Archive - Jul 24, 2006
By CYRUS LEVESQUE
NEW HAVEN — The Champlain Valley Greenbelt Alliance (CVGA) considers the Charron family farm in New Haven “one of the most striking settings” on the stretch of Route 7 between Middlebury and Shelburne. Thanks to the Vermont Land Trust’s recent purchase of development rights on a large acreage along that strip, the land will continue to be farmed for a long time.
With partial funding from the CVGA, the Vermont Land Trust in May bought a conservation easement on 198.5 acres of the Charron farm.
“It is important to have some open land and I hate to see good farmland growing houses,” said Lee Charron, who has farmed the New Haven property with his wife, Brenda, since 1977.
By ANDY KIRKALDY
FERRISBURGH — Most of the 40 residents at a July 18 forum devoted to whether Ferrisburgh should accept a new sewer line were skeptical. But the developer who signed a deal with Vergennes for a possible sewer extension insisted that Ferrisburgh could benefit from the line and that the town would help determine how the line would be used.
At what was the second of three planning commission forums at Ferrisburgh Central School on the topic, Infill Group head Bill Niquette, who has a $1 million option to buy 100,000 gallons of daily sewer capacity from Vergennes, said he would not dictate how sewer capacity would be used, although he would like it to serve an intensive development on a key 32-acre parcel near the school and town offices.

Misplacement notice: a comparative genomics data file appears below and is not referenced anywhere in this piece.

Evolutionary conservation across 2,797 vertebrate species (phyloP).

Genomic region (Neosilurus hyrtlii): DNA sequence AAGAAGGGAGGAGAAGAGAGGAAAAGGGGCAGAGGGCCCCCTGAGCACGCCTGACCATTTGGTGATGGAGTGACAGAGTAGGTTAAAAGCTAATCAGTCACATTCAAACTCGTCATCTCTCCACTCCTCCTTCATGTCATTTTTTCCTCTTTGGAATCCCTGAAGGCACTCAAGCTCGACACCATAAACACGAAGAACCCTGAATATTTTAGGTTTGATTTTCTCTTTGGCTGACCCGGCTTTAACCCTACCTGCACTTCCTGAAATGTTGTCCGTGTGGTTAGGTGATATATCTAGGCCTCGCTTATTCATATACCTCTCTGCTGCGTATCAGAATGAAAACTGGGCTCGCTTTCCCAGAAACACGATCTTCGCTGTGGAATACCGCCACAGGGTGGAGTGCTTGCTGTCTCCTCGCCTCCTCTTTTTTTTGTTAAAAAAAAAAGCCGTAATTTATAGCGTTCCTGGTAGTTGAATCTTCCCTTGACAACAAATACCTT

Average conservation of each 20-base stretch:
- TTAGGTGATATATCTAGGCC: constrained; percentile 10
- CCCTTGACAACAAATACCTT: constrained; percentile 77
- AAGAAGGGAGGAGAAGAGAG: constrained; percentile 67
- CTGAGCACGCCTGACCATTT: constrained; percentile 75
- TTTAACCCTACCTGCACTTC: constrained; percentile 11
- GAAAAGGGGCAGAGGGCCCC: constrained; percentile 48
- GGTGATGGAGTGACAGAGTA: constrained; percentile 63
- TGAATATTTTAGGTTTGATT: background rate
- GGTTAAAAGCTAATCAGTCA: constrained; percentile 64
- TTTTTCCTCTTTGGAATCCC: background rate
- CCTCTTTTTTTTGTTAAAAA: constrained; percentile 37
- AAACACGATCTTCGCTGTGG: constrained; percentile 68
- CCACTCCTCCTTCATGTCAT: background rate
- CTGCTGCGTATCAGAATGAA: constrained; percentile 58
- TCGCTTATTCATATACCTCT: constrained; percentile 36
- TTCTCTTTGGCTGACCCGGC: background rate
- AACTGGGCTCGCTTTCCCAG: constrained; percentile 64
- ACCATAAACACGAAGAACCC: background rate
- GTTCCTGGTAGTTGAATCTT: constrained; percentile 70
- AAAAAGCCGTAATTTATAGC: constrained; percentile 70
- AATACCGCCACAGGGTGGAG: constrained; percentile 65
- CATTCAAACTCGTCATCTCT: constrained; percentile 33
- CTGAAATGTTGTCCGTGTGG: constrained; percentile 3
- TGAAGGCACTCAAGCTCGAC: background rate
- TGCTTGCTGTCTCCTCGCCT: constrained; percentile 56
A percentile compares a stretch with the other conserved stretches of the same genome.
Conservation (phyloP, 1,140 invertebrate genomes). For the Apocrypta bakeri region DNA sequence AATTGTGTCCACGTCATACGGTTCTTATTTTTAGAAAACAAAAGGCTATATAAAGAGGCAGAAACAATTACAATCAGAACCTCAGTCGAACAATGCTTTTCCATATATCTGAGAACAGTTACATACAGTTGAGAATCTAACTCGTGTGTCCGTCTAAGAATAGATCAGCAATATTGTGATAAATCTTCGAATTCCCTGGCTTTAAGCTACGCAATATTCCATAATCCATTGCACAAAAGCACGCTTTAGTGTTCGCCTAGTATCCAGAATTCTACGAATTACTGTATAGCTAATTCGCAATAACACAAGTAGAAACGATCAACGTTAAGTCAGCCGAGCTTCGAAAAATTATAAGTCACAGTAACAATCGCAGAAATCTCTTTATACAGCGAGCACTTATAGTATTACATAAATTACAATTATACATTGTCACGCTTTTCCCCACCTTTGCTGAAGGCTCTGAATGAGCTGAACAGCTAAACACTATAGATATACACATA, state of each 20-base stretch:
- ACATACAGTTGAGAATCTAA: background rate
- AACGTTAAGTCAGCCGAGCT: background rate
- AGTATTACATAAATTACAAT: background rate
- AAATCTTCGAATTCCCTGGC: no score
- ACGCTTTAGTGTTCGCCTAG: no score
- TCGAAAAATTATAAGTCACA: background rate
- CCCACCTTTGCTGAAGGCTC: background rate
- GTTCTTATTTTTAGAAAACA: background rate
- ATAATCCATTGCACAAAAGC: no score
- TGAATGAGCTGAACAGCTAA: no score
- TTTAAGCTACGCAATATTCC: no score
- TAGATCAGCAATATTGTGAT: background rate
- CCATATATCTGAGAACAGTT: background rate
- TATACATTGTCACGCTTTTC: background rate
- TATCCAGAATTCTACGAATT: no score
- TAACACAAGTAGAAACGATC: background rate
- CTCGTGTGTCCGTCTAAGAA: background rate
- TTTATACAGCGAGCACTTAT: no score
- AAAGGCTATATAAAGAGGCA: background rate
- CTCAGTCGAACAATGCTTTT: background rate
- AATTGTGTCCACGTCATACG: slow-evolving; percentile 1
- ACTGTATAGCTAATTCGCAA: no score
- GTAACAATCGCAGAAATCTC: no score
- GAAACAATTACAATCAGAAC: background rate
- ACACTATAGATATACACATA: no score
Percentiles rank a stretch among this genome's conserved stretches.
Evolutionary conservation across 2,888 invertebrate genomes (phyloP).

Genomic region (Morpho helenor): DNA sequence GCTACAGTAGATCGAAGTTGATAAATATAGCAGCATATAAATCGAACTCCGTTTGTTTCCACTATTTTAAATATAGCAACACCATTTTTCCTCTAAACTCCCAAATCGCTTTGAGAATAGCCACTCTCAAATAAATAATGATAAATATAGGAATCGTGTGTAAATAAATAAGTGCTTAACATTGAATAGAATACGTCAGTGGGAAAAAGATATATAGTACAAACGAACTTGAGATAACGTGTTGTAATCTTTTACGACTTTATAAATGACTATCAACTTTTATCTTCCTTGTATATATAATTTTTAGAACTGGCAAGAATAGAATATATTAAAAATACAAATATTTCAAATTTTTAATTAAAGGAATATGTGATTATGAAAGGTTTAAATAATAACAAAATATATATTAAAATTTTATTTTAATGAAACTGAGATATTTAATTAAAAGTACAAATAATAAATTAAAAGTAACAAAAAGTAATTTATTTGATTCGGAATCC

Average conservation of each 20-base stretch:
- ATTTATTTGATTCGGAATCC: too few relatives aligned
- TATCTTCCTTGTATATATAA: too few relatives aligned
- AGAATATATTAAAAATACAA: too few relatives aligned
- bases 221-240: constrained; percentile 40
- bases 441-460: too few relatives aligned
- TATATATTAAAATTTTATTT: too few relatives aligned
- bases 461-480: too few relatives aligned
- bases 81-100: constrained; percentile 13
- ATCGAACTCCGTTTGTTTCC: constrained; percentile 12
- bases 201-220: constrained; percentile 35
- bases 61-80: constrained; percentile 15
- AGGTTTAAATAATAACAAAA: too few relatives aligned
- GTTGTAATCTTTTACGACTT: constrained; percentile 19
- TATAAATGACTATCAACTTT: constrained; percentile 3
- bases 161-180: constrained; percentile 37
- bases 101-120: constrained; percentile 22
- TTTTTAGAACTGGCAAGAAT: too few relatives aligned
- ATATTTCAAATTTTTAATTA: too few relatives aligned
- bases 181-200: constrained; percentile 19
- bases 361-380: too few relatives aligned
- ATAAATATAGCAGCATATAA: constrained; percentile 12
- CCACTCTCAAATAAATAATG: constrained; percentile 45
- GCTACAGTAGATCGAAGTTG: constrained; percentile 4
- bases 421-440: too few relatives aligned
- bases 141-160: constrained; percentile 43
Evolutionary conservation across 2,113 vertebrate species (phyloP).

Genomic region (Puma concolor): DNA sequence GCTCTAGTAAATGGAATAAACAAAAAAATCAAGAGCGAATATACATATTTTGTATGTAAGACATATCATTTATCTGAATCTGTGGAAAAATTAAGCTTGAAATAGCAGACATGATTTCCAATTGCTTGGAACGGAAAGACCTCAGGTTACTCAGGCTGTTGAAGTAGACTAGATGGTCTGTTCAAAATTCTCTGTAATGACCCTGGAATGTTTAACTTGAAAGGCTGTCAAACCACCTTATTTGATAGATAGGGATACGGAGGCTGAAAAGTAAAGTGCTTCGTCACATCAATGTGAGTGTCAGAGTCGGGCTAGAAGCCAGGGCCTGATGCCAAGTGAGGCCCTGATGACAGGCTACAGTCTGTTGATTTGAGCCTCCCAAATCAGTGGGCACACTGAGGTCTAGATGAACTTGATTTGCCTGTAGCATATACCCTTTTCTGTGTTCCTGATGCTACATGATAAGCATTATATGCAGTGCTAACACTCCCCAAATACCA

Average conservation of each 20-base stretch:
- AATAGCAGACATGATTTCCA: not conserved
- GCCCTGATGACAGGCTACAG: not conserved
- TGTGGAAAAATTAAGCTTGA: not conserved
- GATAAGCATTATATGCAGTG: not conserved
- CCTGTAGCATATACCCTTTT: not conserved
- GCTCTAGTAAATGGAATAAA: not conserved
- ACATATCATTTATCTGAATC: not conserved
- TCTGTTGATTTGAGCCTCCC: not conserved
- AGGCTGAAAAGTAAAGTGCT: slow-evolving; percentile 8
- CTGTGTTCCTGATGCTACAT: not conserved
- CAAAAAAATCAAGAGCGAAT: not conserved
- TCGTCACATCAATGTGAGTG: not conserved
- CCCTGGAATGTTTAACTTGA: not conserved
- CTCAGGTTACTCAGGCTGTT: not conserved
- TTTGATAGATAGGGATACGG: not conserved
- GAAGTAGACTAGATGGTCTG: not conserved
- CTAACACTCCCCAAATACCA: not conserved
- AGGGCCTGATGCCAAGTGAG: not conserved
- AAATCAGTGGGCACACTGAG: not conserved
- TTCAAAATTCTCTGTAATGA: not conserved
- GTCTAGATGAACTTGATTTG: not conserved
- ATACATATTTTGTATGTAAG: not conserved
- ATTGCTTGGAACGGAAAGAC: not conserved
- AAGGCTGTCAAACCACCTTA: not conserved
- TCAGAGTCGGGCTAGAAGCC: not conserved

By HARRIETTE BRAINARD
MIDDLEBURY — Two local residents who were recently asked to help create a report on how well state-run programs for the disabled and elderly are working, bring a lot of relevant background to the task. They are a founding member and advisor of Speak Up! Addison County, a Middlebury-based organization that helps people with developmental disabilities become more independent and better advocates for their own needs.
Randy Lizotte, 26, president of Speak Up! Addison County, and Lindsey Hescock, the group’s founder, last week filed their contribution to a report being created for the Vermont Department of Health to judge outcomes of programs that serve the elderly and the developmentally disabled.
The pair has first-hand experience in helping such a program succeed. In the two and a half years Speak Up! Addison County has been in existence the group has tallied a long list of accomplishments. Most notably, they have presented a series workshops at local, state and national conferences, built connections to similar organizations around the state and created a working organization that helps local people help themselves.